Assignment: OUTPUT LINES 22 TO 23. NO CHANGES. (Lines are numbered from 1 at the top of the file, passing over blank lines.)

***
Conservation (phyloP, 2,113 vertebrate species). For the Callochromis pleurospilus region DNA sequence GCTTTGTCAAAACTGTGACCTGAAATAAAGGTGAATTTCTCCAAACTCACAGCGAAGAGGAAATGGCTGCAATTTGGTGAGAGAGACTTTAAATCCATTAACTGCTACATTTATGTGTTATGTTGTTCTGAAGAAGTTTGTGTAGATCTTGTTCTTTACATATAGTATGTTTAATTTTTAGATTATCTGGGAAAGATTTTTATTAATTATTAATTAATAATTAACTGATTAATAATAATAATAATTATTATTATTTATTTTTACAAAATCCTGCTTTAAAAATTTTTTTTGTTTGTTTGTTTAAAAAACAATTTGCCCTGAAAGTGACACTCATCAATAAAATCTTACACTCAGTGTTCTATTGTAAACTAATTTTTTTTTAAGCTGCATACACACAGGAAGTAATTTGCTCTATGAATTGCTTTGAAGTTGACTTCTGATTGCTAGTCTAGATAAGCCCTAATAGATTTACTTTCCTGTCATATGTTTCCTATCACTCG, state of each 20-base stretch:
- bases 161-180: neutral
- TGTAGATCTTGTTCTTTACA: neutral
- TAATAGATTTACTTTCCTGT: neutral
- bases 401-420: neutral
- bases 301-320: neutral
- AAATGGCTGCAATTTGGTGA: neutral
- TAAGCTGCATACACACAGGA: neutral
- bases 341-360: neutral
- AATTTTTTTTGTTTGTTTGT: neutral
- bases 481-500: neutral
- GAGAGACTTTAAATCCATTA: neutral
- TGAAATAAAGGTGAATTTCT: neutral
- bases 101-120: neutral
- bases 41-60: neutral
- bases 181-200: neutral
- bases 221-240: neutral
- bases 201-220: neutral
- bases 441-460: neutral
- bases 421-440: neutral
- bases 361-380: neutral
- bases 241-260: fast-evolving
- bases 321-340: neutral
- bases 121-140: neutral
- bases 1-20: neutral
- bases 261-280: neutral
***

- bases 241-260: fast-evolving
- bases 321-340: neutral